The Starrett 83B-6 “Yankee” spring-type divider caliper opens to 6” (150 mm) with sturdy construction and smooth action. It is made of flat stock, high-grade steel, for easily reproducible and accurate transfer of measurements, scribing lines, arcs, and circles, and marking distances between two points.
This caliper has flat, straight legs and comes with a spring nut. Bow spring is flexible yet strong, for reliability. The centrally located adjustment rod ensures smooth action when opening and closing the caliper. The hardened fulcrum stud is strong to help prevent give or play in the measurement, which would reduce accuracy.
Calipers measure the distance between two opposing sides of an object. They make inside, outside, depth, or step measurements, according to their type. Calipers are commonly used in architecture, metalworking, mechanical engineering, machining, manufacturing, carpentry, and medicine. The simplest calipers have two legs to mark the two points and require a ruler to take the measurement. More complex calipers use two sets of jaws instead of legs and have up to two graduated scales. Vernier, dial, and digital calipers give direct and accurate readings and are functionally identical, having a calibrated scale with a fixed jaw, and another jaw with a movable pointer that slides along the scale. The vernier caliper has a scale sliding parallel to the main scale for an additional, fractional reading to improve measurement precision. The dial caliper has a circular dial with a pointer on a toothed gear rack replacing the second vernier scale. As with the vernier, this second measurement is added to the reading from the main scale to obtain the result. The dial caliper is used also for measuring size differential between two objects. The digital caliper takes the same sort of differential measurements as the dial caliper by zeroing the display at any point along the slide, with an LCD (replacing the dial) that displays a single, easily read value in both English and metric units. Some digital calipers can hold data readings between measurements and send them to data collection devices.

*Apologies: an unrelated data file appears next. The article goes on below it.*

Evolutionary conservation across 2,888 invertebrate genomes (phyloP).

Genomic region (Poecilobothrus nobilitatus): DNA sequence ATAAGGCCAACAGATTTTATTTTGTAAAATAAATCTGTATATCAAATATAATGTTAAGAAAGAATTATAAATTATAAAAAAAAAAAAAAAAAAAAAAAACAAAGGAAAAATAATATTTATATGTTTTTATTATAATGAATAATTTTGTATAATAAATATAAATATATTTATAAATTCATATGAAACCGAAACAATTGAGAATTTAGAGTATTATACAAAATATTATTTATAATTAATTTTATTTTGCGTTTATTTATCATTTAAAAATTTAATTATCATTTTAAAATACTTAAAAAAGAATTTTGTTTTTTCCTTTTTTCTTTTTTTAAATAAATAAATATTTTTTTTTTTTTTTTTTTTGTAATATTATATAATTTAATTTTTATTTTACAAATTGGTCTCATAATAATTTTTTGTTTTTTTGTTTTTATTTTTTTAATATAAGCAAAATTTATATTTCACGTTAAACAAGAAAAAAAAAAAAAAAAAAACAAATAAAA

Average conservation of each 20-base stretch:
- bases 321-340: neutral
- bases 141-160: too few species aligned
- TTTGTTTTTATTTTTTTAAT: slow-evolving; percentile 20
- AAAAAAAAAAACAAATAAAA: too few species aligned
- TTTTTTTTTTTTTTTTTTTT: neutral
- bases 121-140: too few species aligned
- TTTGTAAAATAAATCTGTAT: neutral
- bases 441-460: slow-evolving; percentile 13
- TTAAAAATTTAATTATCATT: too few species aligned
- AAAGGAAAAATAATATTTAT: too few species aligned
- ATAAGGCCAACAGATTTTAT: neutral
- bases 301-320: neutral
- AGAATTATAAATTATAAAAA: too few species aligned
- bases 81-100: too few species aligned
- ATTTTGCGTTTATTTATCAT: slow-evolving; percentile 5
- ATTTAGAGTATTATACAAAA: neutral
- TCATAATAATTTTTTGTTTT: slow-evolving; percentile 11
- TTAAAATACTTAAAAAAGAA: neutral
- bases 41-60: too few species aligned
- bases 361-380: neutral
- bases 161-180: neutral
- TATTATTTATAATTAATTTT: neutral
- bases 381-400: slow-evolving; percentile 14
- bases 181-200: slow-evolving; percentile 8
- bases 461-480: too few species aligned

The L. S. Starrett Company was founded in 1880, originally manufacturing bench vises, squares, and other tools. They acquired other companies throughout the years, expanding their services into making precision measurement instruments and tools, such as calipers, micrometers, saw blades, and gauges. Starrett is headquartered in Athol, Massachusetts and has manufacturing facilities in Brazil, the United Kingdom, China, and other locations.